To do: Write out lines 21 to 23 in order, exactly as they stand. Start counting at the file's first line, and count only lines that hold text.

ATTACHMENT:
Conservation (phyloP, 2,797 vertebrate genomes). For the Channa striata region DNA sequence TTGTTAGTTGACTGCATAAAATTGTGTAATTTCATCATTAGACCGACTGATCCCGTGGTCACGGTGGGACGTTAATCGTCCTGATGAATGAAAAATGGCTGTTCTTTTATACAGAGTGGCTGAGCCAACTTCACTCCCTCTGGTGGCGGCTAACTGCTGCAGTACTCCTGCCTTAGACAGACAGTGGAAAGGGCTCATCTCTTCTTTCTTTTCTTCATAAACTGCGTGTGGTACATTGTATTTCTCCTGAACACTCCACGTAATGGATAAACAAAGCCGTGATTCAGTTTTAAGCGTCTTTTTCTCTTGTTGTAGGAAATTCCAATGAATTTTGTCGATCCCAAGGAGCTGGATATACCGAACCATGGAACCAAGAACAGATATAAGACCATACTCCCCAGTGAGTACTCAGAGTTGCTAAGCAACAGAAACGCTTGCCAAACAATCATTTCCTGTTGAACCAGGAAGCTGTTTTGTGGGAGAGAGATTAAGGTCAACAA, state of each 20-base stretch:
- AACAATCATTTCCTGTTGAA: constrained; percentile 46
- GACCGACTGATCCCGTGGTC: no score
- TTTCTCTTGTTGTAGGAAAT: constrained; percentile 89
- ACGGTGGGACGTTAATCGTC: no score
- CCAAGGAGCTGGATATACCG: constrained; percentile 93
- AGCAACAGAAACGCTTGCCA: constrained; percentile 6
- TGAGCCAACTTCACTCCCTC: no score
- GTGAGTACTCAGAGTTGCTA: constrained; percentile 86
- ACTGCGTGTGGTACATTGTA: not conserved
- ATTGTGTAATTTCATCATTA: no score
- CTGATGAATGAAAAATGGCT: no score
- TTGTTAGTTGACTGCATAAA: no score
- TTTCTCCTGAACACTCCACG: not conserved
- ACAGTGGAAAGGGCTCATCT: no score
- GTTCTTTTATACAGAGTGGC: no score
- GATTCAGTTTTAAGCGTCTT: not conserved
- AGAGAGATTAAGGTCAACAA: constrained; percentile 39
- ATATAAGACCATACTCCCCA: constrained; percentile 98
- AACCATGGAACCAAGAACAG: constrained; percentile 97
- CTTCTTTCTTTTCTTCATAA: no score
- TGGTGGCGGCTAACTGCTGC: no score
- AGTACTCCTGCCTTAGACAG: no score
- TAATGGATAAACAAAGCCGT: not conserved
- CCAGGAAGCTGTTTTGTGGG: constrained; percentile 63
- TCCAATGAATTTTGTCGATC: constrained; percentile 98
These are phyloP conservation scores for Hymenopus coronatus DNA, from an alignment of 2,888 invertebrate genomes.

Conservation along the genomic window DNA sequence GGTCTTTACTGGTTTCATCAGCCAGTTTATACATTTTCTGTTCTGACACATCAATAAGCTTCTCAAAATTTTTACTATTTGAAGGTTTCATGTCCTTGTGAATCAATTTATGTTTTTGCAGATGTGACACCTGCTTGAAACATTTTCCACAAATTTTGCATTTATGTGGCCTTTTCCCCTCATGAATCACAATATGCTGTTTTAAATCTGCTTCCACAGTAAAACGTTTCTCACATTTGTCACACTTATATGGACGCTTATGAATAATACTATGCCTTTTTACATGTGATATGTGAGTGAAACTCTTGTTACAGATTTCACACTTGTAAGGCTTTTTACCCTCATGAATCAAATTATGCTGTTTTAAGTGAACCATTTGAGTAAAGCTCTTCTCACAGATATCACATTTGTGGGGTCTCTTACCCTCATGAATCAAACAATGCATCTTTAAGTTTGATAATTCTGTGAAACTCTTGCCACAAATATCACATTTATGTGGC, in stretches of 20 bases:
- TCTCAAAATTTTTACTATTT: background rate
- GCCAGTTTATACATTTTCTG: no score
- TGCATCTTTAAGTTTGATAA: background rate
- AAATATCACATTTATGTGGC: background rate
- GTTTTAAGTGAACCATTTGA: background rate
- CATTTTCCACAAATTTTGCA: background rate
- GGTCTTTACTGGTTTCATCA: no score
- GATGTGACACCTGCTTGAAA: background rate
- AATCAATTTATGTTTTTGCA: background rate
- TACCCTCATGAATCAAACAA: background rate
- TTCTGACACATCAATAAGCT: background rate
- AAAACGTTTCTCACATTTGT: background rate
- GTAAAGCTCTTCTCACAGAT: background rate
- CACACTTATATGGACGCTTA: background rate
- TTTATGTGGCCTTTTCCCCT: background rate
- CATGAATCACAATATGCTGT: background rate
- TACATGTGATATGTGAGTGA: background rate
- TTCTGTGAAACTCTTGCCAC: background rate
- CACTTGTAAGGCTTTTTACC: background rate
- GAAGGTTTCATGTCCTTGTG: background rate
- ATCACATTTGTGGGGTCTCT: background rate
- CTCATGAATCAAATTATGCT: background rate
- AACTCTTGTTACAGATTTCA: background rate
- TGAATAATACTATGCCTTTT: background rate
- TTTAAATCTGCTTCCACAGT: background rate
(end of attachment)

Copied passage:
- CTTCTTTCTTTTCTTCATAA: no score
- TGGTGGCGGCTAACTGCTGC: no score
- AGTACTCCTGCCTTAGACAG: no score